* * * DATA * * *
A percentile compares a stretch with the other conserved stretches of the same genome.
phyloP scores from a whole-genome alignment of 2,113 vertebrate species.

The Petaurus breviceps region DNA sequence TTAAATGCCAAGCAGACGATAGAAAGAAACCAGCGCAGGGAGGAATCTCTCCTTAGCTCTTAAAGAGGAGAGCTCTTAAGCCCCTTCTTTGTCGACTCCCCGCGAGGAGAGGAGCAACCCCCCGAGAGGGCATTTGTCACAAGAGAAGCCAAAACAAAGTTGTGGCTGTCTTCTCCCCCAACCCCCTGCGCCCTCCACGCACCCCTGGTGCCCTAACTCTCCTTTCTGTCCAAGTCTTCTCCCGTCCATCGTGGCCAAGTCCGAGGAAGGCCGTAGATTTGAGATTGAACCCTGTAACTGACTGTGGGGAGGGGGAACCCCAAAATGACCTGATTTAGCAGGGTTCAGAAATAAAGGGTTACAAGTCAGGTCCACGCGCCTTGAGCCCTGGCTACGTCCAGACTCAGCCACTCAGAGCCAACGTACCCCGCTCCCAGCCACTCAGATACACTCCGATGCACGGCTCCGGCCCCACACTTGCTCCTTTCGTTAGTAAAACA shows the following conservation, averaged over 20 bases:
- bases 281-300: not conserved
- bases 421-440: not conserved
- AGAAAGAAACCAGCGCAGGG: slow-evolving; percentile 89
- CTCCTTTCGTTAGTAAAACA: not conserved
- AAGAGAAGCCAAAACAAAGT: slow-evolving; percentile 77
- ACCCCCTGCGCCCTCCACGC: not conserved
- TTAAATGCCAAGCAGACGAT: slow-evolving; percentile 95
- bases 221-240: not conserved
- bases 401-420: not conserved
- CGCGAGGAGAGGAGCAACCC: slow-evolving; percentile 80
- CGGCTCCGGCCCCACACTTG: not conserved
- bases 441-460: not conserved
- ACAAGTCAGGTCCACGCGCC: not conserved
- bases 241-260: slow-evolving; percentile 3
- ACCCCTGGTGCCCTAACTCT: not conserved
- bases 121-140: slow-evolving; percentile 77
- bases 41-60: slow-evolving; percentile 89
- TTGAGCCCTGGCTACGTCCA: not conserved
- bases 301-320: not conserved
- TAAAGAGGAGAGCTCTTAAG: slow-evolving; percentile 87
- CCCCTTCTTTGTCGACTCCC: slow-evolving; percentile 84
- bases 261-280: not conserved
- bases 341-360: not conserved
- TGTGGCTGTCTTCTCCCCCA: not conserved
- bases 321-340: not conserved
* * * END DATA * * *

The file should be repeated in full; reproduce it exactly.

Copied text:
A percentile compares a stretch with the other conserved stretches of the same genome.
phyloP scores from a whole-genome alignment of 2,113 vertebrate species.

The Petaurus breviceps region DNA sequence TTAAATGCCAAGCAGACGATAGAAAGAAACCAGCGCAGGGAGGAATCTCTCCTTAGCTCTTAAAGAGGAGAGCTCTTAAGCCCCTTCTTTGTCGACTCCCCGCGAGGAGAGGAGCAACCCCCCGAGAGGGCATTTGTCACAAGAGAAGCCAAAACAAAGTTGTGGCTGTCTTCTCCCCCAACCCCCTGCGCCCTCCACGCACCCCTGGTGCCCTAACTCTCCTTTCTGTCCAAGTCTTCTCCCGTCCATCGTGGCCAAGTCCGAGGAAGGCCGTAGATTTGAGATTGAACCCTGTAACTGACTGTGGGGAGGGGGAACCCCAAAATGACCTGATTTAGCAGGGTTCAGAAATAAAGGGTTACAAGTCAGGTCCACGCGCCTTGAGCCCTGGCTACGTCCAGACTCAGCCACTCAGAGCCAACGTACCCCGCTCCCAGCCACTCAGATACACTCCGATGCACGGCTCCGGCCCCACACTTGCTCCTTTCGTTAGTAAAACA shows the following conservation, averaged over 20 bases:
- bases 281-300: not conserved
- bases 421-440: not conserved
- AGAAAGAAACCAGCGCAGGG: slow-evolving; percentile 89
- CTCCTTTCGTTAGTAAAACA: not conserved
- AAGAGAAGCCAAAACAAAGT: slow-evolving; percentile 77
- ACCCCCTGCGCCCTCCACGC: not conserved
- TTAAATGCCAAGCAGACGAT: slow-evolving; percentile 95
- bases 221-240: not conserved
- bases 401-420: not conserved
- CGCGAGGAGAGGAGCAACCC: slow-evolving; percentile 80
- CGGCTCCGGCCCCACACTTG: not conserved
- bases 441-460: not conserved
- ACAAGTCAGGTCCACGCGCC: not conserved
- bases 241-260: slow-evolving; percentile 3
- ACCCCTGGTGCCCTAACTCT: not conserved
- bases 121-140: slow-evolving; percentile 77
- bases 41-60: slow-evolving; percentile 89
- TTGAGCCCTGGCTACGTCCA: not conserved
- bases 301-320: not conserved
- TAAAGAGGAGAGCTCTTAAG: slow-evolving; percentile 87
- CCCCTTCTTTGTCGACTCCC: slow-evolving; percentile 84
- bases 261-280: not conserved
- bases 341-360: not conserved
- TGTGGCTGTCTTCTCCCCCA: not conserved
- bases 321-340: not conserved